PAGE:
A poet keep his mouth shut, for in truth
We have no gift to set a statesman right;
He has had enough of meddling who can please
A young girl in the indolence of her youth,
Or an old man upon a winter's night.

W.B. Yeats

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American War Memorials Overseas

A parallel resource to Mark Levitch's World War I Memorial Inventory Project, which covers our stateside WWI monuments, is Lillian Pfluke's great Centennial asset, American War Memorials Overseas.

Founder Lillian Pfluke
After moving to Paris, France, in 1995, she spent ten years working for the American Battle Monuments Commission as the Private Memorials Administrator of the European Region in their Paris office. The U.S. Federal government, via the American Battle Monuments Commission, beautifully cares for 24 overseas cemeteries and 25 memorials. They have neither the authority nor the resources to care for thousands of other sites honoring Americans. In 2008 Lillian founded a nonprofit organization to help record the existence and location of nongovernmental war memorials honoring Americans, monitor their condition, and facilitate their maintenance and preservation. Besides all of the above, American War Memorials Overseas is incredibly valuable for visitors to the battlefields. I've referred to Lillian's data base numerous times to help with planning my tours to American battlefields.

Here is one partial World War I example, for the 4th Division of the AEF, from the 1,383 entries in her database (about 15% of these are related to the Great War). Besides photos of the memorial and lots of interesting details, notice that it has the single most important resource for battlefield tourists, a map to help you find it:

Please Support Lillian's Effort to Preserve Our Military Heritage

We have a link to American War Memorials Overseas in the sidebar on the left column.

This Is THE DAY (Der Tag)!

The coming 6th of April will be the biggest day for America's World War One Centennial Commemoration. Granted the 11th of November will be a big day for all the countries that participated in the war, but 6 April 1917 and 2017 are days uniquely tied to the United States. These are the date and the 100th anniversary of the nation's declaration of war. All the world's media, which has pretty much ignored the U.S. involvement in the war up to now (readers of all my publications at Worldwar1.com know that the U.S. had lots of involvement in the war between August 1914 and the spring of 2017) will be including the declaration in their daily coverage.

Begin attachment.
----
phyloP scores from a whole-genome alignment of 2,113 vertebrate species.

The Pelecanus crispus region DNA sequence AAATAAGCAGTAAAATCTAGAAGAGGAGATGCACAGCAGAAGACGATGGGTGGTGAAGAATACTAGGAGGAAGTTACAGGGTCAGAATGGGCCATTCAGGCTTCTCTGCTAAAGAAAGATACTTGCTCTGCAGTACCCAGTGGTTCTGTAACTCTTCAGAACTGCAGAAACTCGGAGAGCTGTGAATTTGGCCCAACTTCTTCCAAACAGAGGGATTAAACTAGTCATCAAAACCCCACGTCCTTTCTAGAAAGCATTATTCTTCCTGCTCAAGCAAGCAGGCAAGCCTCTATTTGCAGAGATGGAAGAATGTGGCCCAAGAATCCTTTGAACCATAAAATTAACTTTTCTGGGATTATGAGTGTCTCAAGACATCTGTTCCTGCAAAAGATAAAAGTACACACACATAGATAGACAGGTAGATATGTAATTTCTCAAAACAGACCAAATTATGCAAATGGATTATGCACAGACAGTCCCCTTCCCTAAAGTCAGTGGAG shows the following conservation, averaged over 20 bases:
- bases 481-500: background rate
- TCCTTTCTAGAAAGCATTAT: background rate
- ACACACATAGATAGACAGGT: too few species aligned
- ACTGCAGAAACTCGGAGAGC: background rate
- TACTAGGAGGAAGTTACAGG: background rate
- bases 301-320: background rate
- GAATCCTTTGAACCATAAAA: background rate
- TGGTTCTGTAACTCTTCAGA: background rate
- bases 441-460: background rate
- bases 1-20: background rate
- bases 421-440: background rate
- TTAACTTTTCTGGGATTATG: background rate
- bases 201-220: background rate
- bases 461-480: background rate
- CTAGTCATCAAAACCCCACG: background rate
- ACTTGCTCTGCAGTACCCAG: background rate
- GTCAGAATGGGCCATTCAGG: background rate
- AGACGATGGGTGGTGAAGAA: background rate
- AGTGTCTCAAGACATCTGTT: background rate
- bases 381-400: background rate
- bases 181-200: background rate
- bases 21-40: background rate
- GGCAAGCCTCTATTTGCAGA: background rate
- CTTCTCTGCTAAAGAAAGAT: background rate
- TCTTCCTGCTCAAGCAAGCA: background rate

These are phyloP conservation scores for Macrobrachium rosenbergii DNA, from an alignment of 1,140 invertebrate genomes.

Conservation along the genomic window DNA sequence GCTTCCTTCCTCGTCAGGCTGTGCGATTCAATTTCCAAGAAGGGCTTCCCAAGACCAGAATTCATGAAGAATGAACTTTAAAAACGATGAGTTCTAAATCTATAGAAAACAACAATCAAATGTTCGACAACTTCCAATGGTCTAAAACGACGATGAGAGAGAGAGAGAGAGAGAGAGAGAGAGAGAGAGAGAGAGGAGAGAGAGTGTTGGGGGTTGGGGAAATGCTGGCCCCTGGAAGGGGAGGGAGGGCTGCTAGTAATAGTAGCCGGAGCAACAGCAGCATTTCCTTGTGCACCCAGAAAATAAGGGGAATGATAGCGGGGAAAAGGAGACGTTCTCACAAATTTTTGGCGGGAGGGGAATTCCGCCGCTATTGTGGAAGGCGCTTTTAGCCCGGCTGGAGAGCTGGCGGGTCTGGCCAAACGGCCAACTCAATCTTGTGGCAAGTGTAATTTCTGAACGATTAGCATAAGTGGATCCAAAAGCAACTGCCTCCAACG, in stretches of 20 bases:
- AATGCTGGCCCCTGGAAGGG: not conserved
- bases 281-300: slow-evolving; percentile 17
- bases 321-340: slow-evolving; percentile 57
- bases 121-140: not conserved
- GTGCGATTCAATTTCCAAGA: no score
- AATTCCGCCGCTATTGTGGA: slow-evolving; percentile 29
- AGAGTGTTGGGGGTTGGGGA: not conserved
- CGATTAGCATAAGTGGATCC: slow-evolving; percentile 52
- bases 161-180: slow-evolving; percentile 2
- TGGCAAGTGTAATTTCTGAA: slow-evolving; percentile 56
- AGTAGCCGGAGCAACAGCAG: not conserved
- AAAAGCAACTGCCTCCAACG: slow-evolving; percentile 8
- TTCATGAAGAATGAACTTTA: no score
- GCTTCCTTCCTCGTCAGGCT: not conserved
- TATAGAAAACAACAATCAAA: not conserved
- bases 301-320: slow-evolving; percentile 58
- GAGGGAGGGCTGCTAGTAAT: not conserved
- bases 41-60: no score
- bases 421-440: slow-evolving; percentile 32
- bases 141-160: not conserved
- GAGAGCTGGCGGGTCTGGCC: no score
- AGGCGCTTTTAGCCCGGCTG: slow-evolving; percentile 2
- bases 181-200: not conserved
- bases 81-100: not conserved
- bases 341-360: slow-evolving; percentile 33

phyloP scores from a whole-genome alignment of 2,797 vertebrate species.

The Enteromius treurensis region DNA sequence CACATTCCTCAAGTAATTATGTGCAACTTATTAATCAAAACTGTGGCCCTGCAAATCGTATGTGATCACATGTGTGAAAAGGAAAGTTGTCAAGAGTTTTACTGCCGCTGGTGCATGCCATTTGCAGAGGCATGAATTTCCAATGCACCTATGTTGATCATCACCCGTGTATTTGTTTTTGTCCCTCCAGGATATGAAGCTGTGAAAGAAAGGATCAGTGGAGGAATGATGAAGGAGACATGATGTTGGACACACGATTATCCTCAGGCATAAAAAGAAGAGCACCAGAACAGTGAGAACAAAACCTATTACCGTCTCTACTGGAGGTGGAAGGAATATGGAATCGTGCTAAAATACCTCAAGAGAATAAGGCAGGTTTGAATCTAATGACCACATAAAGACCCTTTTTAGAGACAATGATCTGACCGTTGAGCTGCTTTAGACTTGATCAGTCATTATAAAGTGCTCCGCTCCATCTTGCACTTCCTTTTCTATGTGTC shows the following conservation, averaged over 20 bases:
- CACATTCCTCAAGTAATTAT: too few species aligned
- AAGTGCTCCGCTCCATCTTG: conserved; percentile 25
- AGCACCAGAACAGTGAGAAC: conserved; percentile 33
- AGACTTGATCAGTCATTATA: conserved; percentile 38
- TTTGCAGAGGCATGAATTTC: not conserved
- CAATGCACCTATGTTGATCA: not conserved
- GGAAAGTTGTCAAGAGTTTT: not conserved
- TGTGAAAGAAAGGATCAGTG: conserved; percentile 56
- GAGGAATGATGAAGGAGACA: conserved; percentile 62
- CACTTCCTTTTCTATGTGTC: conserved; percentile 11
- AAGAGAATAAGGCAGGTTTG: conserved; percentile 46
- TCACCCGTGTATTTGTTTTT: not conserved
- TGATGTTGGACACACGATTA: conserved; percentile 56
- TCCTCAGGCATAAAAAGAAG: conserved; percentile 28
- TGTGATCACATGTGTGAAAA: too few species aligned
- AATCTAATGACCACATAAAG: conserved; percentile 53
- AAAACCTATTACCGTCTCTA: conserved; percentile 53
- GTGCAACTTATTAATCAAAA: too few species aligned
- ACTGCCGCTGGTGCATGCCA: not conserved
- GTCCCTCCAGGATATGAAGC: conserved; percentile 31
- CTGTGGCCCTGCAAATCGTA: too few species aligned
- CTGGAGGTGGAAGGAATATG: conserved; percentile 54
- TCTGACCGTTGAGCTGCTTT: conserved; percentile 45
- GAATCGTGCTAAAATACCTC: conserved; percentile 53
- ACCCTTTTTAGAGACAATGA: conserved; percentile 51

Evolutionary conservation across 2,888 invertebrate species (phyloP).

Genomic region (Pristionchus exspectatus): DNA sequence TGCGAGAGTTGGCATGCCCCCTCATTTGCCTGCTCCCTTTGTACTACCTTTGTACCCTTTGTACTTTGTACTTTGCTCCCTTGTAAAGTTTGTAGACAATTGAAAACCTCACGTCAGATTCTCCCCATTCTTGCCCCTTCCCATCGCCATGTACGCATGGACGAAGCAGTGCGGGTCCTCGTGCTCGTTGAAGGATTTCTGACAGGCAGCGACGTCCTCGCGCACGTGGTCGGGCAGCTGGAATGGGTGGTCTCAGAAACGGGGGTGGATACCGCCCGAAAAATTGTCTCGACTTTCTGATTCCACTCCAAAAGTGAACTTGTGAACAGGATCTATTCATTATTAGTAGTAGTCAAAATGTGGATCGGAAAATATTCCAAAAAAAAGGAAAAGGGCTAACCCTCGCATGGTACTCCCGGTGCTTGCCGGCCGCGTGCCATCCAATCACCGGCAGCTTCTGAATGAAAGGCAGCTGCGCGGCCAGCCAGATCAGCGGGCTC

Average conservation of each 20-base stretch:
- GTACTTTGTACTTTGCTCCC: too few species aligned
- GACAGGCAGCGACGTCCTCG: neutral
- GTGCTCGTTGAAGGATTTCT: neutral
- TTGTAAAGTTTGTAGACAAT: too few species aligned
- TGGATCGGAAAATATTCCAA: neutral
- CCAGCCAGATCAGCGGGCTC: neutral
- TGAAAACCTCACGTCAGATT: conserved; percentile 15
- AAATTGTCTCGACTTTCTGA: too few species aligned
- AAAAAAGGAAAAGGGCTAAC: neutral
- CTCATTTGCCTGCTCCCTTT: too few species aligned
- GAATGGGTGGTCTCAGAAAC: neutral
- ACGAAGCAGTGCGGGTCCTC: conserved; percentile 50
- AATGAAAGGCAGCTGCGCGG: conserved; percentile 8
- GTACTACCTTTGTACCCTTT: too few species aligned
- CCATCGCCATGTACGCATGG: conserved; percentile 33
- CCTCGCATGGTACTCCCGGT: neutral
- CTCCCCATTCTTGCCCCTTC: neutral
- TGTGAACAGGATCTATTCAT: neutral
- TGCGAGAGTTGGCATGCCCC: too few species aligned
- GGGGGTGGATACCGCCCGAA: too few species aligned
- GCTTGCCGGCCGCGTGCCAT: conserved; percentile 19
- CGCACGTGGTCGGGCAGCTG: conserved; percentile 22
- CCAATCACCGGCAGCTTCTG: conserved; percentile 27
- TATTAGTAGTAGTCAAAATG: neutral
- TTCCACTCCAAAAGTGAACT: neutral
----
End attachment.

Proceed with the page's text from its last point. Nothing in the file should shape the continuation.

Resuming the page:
More importantly, the Centennial Commission and the other groups and institutions involved in the commemoration have decided that this is THE DAY to remember the nation's sacrifices in the Great War here in the States. Worldwar1.com (especially here in the Trip-Wire and our daily blog, Roads to the Great War) will be covering all the efforts, national and local. Please plan to take a moment to remember America's heritage on 6 April. Try to attend any events that might be held in your area. Their organizers will certainly need help, so please consider volunteering. This will be the single greatest opportunity to remind our citizens, especially our young people, about the importance of the war to the development of our country.

Perhaps start our own coverage with a reminder of what happened on that momentous day. After President Wilson's call for America to join the war on Monday 2 April, both houses of Congress approved this resolution, which was signed by the president on the following Friday.

Joint Resolution Passed by the United States Senate and House of Representatives
Effective April 6, 1917, at 1:18 p.m.

WHEREAS, The Imperial German Government has committed repeated acts of war against the Government and the people of the United States of America; therefore, be it

Resolved, by the Senate and House of Representatives of the United States of America in Congress assembled, That the state of war between the United States and the Imperial German Government, which has thus been thrust upon the United States, is hereby formally declared; and